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Packers officially roll over $3.67 million in salary cap space from 2020 to 2021

Whenever the final cap is announced, add a little less than $4 million to get to the number that the Packers will need to reach.

NFL: JAN 16 NFC Divisional Playoff - Rams at Packers Photo by Larry Radloff/Icon Sportswire via Getty Images

One of the key components of the collective bargaining agreement between the NFL and NFLPA that was signed in 2011 was the ability for teams to roll over unused salary cap money from year to year. This was a win-win for both sides — teams that were well under the cap one year get to use that cap space the following season, while the players get to see that money eventually allocated to player salaries rather than simply going unused.

The Green Bay Packers have typically rolled over a few million in cap space each year, and will do so again in 2021. According to ESPN’s Field Yates, the rollover amounts have been finalized for this offseason, and the Packers’ number is $3,674,018. This means that that value will be added to whatever the final NFL cap number is to get the team’s adjusted cap number for the upcoming season.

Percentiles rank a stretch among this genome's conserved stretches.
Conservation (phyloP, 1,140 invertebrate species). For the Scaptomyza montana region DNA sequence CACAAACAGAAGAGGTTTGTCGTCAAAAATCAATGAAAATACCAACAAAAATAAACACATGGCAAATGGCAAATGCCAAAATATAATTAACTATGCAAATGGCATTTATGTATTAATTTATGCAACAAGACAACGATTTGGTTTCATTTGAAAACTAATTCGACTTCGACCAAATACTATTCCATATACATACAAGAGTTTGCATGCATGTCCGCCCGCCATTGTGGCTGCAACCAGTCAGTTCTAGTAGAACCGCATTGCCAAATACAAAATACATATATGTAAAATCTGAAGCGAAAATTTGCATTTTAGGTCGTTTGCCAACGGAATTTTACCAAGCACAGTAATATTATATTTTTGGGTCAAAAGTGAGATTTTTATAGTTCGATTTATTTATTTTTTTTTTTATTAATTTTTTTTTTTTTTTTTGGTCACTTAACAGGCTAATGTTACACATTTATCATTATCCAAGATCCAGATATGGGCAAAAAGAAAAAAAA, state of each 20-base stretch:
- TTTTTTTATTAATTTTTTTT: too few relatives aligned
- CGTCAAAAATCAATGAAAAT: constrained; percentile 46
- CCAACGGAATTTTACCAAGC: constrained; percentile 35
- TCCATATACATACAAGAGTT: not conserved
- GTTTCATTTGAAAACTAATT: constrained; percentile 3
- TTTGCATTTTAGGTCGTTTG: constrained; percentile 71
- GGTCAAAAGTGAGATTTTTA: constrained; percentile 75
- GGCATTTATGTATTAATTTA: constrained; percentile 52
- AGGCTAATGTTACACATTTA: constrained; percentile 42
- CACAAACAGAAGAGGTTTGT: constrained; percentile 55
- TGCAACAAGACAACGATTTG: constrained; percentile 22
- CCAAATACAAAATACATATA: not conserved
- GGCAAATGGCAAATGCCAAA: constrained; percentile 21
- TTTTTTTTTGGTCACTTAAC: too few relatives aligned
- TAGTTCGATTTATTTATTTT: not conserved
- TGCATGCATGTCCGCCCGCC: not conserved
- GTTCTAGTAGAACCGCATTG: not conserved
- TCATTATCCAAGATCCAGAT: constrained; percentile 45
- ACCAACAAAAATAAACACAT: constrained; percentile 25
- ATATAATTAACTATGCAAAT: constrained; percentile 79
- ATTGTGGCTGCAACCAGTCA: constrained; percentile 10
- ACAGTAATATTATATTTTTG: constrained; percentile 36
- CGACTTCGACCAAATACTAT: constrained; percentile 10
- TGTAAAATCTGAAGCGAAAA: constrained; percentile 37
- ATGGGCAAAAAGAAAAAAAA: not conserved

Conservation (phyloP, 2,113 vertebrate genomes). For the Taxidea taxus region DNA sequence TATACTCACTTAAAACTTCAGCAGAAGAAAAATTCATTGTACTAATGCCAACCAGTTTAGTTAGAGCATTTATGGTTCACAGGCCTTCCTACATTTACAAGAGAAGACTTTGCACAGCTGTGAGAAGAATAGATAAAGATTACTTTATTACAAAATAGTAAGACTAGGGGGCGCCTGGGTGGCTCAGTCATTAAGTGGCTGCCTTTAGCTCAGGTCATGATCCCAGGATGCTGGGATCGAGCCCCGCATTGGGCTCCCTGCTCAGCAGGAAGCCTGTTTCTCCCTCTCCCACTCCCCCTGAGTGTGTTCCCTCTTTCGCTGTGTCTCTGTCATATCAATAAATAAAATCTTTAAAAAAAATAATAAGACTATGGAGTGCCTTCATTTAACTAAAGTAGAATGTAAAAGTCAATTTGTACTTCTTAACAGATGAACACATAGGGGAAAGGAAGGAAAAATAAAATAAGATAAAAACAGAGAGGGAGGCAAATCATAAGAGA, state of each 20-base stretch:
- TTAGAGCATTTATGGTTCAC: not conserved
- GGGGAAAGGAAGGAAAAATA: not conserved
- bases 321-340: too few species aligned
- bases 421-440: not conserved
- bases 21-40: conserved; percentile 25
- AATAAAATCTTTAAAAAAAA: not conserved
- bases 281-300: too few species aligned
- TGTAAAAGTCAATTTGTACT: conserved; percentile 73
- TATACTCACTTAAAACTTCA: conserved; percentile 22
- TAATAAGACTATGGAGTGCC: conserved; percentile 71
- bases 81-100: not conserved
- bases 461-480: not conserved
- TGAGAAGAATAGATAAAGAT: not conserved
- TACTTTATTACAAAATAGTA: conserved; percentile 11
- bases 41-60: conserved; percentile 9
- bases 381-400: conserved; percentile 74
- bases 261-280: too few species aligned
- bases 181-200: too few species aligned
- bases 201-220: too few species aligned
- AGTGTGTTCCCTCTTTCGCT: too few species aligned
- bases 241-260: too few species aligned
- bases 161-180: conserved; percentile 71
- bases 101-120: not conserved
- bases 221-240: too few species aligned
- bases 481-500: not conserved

In other words, if the cap ends up at $180 million, the Packers’ cap value will be $183,674,018.

Green Bay is towards the bottom of the pack in terms of rollover space. Only six teams will get to roll over less space than the Packers, a group of teams that consists of Atlanta, Baltimore, New Orleans, the New York Giants, Seattle, and Tampa Bay.

Former Packers executive and cap manager Andrew Brandt discussed the cap rollover in an article for Sports Illustrated early this week. Brandt worked in the Packers’ front office before the rollover was explicitly allowed by the CBA, forcing teams to find creative loopholes to get cap credits from one year to the next. One way of doing that was as follows:

I had to negotiate dummy incentives—such as a clause giving our third-string quarterback $20 million if he threw seven touchdowns in our last game—to carry over cap room. (When he didn’t earn the incentive, we would get it as a credit toward the next year.)

Brandt would later clarify that the player who received such an incentive was backup quarterback Doug Pederson, and that the incentive amount was actually $10 million. Regardless, with teams taking absurd steps like that to find cap credits for their unused cap space, it is a good thing for everyone — particularly the Brandts and Russ Balls of the world — that the league and union agreed to the rollover.